The Charlestonians spent many winters in the South of France in retreat from the blustery darkness that has recently taken hold of the fields surrounding Charleston. In October 1922 Vanessa Bell, Duncan Grant and the children Julian, Quentin and (Vanessa and Duncan’s natural daughter) Angelica Bell made the journey to St Tropez accompanied by Grace Germany (nee Higgins) “the angel of Charleston” and their nanny Nellie Brittain. They were to spend the winter at La Maison Blanche. These festive seasons abroad were well documented by Grace Germany in her diaries. She records one particularly merry Christmas day spent in St Tropez:
“the weather was quite nice but very cold. Great excitement with Julian, Quentin and Angelica examining their presents. The boys gave me an elephant and some chocolates. Mr Grant a bottle of scent. Louise being away, Mrs Bell, Madame Santucci and myself cleaned out the kitchen and scullery. We had a Plum pudding and mince pies, roast pork, preserved fruits, dates, figs and oranges, also wine for luncheon. M. Landau came for tea, they had a Xmas tree and Xmas cake and we had one. After we had a firework display.”
CHA/P/2416/11. Duncan Grant, Sketchbook. Photograph © The Charleston Trust
In keeping with these seasonal trips to France, the South of France has made an appearance in the wintry attic. We have recently discovered a sketchbook that accompanied Duncan Grant on a visit to the South of France. Filled with sketches of café scenes, beachside bathers, and a cat in a bowl, it is, however, this sketch of two old ladies eating dinner (above) that has caught our eye. Pressed against this page, untouched since it was placed there, we found a receipt for the meal Grant seems to have ordered at the café he describes in both word and image in this picture. We imagine him, tired and hungry after a long city trek searching for a good dinner, flinging himself into a bistro chair and sketching the two French ladies whose image, chatting over lemon sole, had persuaded him to dine at this “little bistro” named Chez Marcel on the receipt. Perhaps, after eating, he placed his knife and fork across his plate and scrawled down this recollection of his day thus far, framing his sketch with a story:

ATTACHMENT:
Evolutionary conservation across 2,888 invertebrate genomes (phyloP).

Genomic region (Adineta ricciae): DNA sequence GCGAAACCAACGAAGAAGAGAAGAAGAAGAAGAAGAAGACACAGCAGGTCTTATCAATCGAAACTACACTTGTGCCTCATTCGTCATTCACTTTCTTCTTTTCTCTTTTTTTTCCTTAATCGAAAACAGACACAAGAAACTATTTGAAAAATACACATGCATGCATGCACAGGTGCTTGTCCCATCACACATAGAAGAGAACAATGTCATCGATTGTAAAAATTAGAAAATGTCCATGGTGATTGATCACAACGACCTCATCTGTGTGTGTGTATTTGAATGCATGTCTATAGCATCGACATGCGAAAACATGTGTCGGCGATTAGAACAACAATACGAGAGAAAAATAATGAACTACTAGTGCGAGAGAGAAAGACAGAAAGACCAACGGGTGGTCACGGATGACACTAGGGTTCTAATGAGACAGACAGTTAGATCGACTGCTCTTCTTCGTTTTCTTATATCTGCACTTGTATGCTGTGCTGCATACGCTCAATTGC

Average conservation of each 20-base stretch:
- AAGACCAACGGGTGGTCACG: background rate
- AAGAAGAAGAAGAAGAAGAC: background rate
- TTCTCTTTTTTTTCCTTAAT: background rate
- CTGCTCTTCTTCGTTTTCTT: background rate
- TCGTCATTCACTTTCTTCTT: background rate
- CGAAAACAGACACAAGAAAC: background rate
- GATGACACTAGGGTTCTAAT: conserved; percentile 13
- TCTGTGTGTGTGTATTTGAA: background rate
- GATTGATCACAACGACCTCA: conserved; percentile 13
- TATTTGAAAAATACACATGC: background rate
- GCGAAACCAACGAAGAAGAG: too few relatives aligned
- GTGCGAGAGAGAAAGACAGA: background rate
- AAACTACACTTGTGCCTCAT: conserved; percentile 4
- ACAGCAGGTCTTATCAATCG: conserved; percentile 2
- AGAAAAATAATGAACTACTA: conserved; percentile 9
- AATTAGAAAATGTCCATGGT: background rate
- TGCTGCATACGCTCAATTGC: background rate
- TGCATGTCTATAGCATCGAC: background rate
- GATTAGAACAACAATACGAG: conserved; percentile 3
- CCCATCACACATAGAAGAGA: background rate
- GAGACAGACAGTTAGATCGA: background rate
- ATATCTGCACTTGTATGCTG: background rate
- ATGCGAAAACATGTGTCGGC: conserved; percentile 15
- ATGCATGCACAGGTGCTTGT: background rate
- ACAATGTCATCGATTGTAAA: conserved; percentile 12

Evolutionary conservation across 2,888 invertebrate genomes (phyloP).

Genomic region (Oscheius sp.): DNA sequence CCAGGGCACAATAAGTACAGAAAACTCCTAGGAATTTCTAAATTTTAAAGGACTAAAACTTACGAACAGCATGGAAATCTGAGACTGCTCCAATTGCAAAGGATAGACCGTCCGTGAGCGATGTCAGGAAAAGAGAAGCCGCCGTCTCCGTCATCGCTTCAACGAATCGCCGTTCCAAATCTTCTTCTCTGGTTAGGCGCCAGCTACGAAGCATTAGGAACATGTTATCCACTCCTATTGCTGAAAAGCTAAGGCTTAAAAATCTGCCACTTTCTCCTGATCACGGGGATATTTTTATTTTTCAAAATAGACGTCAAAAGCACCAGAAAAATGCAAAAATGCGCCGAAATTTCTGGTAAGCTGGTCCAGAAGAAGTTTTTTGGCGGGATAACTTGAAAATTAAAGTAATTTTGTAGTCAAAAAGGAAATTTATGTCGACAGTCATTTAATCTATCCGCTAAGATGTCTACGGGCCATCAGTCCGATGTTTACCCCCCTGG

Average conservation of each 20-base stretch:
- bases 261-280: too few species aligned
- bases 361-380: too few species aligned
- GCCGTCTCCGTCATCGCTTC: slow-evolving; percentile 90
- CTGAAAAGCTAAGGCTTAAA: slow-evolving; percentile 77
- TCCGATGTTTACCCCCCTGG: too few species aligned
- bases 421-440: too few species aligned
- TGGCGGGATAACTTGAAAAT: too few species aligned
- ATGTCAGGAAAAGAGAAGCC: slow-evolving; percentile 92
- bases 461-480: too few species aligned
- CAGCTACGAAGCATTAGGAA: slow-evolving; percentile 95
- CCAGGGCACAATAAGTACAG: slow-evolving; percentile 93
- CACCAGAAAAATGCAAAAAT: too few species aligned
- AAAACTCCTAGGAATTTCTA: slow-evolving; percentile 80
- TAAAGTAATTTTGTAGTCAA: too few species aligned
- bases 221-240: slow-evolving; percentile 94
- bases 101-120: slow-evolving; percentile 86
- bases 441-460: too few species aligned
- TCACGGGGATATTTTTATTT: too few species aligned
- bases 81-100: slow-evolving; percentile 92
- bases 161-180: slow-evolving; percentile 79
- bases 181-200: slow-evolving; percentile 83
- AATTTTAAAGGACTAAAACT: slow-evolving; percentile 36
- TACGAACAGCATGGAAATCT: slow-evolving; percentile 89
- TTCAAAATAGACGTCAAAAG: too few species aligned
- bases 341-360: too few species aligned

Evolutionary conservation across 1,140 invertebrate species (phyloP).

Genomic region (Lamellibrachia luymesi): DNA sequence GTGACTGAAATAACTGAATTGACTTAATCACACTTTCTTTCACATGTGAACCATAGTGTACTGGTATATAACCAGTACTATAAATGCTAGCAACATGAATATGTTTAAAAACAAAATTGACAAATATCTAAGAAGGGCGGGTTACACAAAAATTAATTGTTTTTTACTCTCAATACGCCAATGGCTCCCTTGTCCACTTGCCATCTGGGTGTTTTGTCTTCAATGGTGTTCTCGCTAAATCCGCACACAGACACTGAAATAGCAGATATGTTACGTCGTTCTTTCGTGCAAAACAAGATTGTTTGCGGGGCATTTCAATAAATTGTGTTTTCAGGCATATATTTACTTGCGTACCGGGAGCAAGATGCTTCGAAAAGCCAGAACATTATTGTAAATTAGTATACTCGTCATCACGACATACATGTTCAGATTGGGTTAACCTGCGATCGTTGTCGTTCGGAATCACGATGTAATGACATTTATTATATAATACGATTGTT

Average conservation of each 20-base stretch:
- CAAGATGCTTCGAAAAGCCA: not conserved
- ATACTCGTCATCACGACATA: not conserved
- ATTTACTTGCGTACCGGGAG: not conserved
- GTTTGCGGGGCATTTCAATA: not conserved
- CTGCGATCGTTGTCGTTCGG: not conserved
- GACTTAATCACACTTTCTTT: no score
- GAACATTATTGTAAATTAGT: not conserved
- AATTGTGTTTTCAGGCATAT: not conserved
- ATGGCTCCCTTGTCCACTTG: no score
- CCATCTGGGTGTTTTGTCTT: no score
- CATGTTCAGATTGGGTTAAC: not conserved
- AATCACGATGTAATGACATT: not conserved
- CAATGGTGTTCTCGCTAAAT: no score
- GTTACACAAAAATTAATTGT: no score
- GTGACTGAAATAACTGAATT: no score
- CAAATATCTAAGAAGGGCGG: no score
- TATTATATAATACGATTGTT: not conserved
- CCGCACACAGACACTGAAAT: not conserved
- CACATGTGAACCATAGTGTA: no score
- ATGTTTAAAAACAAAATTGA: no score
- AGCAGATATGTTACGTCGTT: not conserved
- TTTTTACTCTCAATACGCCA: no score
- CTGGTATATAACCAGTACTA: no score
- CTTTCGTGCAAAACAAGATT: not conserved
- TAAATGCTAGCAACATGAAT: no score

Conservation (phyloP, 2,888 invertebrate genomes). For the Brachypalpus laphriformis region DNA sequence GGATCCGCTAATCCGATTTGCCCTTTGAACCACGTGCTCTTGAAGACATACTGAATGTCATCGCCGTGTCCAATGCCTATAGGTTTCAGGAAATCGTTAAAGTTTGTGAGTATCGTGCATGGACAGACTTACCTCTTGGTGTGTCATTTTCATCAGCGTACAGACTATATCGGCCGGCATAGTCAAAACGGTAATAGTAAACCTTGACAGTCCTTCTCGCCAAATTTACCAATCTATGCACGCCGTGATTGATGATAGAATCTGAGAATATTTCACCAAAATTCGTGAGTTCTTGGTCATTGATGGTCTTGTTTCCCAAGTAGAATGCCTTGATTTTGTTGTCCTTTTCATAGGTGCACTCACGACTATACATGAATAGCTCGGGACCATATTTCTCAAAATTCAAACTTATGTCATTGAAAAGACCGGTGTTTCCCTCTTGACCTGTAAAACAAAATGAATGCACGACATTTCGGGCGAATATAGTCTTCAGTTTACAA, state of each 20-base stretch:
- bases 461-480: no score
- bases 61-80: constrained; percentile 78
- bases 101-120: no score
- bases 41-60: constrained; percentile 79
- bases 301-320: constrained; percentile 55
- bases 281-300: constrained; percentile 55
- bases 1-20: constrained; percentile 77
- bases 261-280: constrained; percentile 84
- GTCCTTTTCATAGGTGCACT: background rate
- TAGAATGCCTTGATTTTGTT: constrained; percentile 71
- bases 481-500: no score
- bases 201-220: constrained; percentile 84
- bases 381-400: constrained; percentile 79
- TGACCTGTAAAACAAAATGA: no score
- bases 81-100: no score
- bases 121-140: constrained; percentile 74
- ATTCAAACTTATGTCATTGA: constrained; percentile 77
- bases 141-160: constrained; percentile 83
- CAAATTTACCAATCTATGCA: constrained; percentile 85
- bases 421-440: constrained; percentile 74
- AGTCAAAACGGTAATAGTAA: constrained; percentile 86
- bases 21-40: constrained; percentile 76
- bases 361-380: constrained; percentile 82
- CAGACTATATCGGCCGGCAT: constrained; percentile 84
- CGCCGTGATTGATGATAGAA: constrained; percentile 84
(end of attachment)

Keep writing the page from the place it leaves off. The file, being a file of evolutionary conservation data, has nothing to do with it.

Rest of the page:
“Sometimes perfect things happen. As for instance at Cagnes-Sur-Mer I looked in vain I explored backstreets and hidden churches built of concrete over bridges over unexpected dikes. I look for café to eat. Like false lures, the dead alive cheap and nauseating came my way until I saw a Brasserie. There it only sold coffee and beer. But opposite something very inoffensive met my eye, a little bistro and two very old French ladies outside eating lemon sole and lemon.” (Duncan Grant, Sketchbook, CHA/P/2416/11).
CHA/E/233 Recto. Restaurant receipt from Chez Marcel, Cagnes-Sur-Mer. Photograph © The Charleston Trust